Posted in Movies, Music, Televison, Uncategorized

Happy 40th Anniversary Blazing Saddles

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To celebrate getting over 40,000 views on my blog I decided to say Happy 40th Anniversary to Blazing Saddles. Is it even possible that Mel Brooks’ nod to classic Westerns was released in 1974?

I saw this Mel Brooks masterpiece when I was around young – it was different times, people didn’t assume seeing comedy, even crude comedy was going to affect anyone. I didn’t understand half the jokes, so when I re-watched it later I was more impressed and hurt myself laughing.

Blazing Saddles takes satire to fine art status as Mel Brooks takes us back in time to the American Old West, circa 1874. He pokes fun at Hollywood’s version of the Old West, especially the racism by making a completely implausible scenario – a small Western town hiring a black sheriff, even by mistake and the mayhem that it caused.

Brooks was a pioneer in using offensive humour to mock people’s prejudices. He felt it could make people realize how silly intolerance was by making it funny. Still not sure everyone got the point.

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Mel Brooks is a master at  breaking the Fourth Wall before it became the cool thing to do. Known for throwing in anachronisms to amuse, bemuse, and possibly defuse any tensions his deliberate political incorrectness could cause, Brooks went to ye olde town in Blazing Saddles with various references like: WW II, Laurel and Hardy, Gucci, Academy Awards, Cecil B. Demille, and The Count Basie Orchestra playing April in Paris.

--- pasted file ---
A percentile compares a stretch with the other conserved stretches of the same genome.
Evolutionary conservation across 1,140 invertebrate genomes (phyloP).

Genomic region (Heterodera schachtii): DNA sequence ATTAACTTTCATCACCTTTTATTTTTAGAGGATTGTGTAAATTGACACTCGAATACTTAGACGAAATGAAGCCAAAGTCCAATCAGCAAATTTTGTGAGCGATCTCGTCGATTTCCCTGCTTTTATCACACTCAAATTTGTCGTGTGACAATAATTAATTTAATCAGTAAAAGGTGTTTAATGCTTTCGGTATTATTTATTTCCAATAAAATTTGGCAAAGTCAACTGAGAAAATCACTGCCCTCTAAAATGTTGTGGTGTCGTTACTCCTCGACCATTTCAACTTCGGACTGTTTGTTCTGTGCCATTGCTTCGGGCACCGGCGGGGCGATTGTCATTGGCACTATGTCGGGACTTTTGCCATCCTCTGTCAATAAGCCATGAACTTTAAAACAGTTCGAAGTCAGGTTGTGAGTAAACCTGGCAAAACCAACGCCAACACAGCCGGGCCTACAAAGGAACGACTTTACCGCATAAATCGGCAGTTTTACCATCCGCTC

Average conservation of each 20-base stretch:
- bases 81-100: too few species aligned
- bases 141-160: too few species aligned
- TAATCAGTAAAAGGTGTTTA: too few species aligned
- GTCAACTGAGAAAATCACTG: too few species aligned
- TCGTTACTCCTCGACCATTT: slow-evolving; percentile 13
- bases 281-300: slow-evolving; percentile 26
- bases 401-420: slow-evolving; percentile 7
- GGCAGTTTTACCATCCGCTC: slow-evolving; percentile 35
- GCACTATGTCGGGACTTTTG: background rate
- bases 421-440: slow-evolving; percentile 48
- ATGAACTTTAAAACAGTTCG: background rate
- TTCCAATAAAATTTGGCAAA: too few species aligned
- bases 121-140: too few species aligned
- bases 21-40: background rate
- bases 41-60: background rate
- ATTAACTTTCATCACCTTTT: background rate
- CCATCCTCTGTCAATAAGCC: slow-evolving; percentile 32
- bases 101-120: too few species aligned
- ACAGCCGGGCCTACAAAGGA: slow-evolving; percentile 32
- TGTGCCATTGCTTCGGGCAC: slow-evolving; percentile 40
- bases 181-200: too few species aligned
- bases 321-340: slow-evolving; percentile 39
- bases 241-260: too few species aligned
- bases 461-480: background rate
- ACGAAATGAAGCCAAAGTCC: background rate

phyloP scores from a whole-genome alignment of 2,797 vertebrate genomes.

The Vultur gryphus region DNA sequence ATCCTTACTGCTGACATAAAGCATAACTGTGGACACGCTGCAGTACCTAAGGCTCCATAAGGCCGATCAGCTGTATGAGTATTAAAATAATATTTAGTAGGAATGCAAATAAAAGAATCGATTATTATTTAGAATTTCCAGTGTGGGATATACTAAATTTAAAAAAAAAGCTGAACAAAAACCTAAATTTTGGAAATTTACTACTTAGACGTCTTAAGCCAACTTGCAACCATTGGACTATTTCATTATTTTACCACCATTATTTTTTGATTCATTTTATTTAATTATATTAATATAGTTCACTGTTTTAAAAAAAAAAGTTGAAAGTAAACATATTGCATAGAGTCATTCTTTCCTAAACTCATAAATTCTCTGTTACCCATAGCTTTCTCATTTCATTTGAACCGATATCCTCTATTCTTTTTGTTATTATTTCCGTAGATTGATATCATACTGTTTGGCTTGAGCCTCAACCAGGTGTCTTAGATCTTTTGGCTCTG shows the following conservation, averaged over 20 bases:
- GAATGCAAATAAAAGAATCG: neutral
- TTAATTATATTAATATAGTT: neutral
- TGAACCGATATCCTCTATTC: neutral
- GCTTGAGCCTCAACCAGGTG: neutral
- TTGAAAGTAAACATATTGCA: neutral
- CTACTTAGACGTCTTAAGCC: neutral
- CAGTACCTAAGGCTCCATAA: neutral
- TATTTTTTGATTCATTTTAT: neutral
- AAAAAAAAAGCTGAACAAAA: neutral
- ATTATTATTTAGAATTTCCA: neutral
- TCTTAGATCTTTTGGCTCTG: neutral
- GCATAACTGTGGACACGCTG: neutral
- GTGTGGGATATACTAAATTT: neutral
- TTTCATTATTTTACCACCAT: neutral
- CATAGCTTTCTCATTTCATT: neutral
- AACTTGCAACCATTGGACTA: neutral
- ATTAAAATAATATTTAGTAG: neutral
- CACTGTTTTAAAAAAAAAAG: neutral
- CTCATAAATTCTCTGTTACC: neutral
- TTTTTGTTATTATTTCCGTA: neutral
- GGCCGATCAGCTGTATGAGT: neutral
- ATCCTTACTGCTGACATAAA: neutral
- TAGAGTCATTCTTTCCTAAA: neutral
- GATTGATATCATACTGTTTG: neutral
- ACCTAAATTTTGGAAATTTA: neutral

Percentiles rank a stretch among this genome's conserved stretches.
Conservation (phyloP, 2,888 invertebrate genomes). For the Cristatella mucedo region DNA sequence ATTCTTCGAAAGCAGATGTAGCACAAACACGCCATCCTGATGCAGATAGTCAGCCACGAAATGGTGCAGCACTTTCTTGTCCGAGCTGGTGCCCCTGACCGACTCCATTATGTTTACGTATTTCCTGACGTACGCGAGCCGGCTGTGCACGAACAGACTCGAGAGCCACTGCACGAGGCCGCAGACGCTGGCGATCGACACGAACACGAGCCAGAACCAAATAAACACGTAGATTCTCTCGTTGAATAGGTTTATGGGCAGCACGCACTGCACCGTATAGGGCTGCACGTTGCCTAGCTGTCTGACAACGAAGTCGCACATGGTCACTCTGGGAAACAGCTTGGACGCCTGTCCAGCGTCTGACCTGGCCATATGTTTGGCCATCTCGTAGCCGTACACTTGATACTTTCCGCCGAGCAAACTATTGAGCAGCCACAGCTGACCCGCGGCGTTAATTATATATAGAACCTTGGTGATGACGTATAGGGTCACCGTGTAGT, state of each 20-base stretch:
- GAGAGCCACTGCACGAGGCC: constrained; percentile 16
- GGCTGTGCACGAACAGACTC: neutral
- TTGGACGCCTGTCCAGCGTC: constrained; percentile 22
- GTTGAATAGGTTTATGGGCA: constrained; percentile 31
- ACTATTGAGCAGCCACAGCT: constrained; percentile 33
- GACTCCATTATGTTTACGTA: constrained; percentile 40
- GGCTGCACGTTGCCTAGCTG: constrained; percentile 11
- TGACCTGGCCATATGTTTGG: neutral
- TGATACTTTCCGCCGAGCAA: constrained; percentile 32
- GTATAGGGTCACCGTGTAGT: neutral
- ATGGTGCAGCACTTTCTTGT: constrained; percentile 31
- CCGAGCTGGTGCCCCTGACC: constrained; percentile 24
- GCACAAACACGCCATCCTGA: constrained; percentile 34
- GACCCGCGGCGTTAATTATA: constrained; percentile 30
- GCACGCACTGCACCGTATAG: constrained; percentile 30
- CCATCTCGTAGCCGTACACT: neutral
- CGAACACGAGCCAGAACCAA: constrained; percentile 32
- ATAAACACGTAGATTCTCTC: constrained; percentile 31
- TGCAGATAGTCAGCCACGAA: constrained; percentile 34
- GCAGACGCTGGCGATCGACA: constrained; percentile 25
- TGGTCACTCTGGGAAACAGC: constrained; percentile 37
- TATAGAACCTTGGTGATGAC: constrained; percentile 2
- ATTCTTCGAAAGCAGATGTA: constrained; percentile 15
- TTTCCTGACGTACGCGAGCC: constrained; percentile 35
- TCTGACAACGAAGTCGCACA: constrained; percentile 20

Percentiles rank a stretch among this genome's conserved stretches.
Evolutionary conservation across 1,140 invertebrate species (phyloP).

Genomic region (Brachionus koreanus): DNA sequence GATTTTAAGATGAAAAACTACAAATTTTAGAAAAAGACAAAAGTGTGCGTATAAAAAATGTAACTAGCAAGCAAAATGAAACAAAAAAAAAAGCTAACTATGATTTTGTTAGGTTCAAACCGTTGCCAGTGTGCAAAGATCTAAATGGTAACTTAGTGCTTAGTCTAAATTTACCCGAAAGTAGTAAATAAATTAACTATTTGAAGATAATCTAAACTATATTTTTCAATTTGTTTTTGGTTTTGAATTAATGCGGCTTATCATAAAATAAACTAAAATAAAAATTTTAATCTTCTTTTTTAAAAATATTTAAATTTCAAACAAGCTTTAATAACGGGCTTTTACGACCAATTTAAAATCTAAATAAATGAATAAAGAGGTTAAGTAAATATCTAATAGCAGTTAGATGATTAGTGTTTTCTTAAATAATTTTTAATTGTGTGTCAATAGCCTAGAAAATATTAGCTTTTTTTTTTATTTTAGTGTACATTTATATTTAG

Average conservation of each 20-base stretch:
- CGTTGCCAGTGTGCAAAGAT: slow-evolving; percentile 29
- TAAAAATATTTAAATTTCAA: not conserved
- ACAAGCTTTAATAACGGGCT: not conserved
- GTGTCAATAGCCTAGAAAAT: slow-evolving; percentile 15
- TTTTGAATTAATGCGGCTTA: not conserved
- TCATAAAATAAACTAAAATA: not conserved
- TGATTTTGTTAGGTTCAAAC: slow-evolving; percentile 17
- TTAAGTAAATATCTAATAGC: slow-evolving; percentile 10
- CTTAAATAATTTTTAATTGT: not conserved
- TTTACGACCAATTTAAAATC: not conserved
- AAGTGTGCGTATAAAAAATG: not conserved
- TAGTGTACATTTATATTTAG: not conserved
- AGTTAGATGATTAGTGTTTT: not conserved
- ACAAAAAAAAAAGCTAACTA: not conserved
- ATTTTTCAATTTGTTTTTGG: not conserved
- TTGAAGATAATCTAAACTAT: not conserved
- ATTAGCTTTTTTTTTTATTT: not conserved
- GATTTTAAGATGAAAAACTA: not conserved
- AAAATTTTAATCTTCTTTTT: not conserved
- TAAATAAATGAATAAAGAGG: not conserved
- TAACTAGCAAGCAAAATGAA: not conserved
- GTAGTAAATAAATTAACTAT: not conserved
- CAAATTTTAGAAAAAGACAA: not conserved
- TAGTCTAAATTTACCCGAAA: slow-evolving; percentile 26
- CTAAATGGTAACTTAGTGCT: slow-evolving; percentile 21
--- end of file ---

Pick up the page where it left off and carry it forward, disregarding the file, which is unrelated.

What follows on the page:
Gene Wilder and Cleavon Little are an amazing on-screen bromance; it’s clear in most scenes there are many private jokes and difficulty keeping straight faces.

I can never decide who makes me laugh the most, Harvey Korman, Madeline Kahn or Dom DeLuise or maybe the combination makes it so absurdly perfect.

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Less Than 40 Fun Blazing Saddles Facts:

 The now defunct Pickwick Drive-In Theater in Burbank, California became a ride-in theater as guests rode in on horseback for the Blazing Saddles première.

Mel Brooks is one of a small group to have every won EGAT –  an Emmy, a Grammy, an Academy Award and a Tony.

Gene Wilder wasn’t the first choice for the Waco Kid, Johnny Carson among others turned it down and Gig Young became indisposed in early production with an elbow bending problem so Wilder was brought in.

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Blazing Saddles was the first movie to have foreground music instead of background music.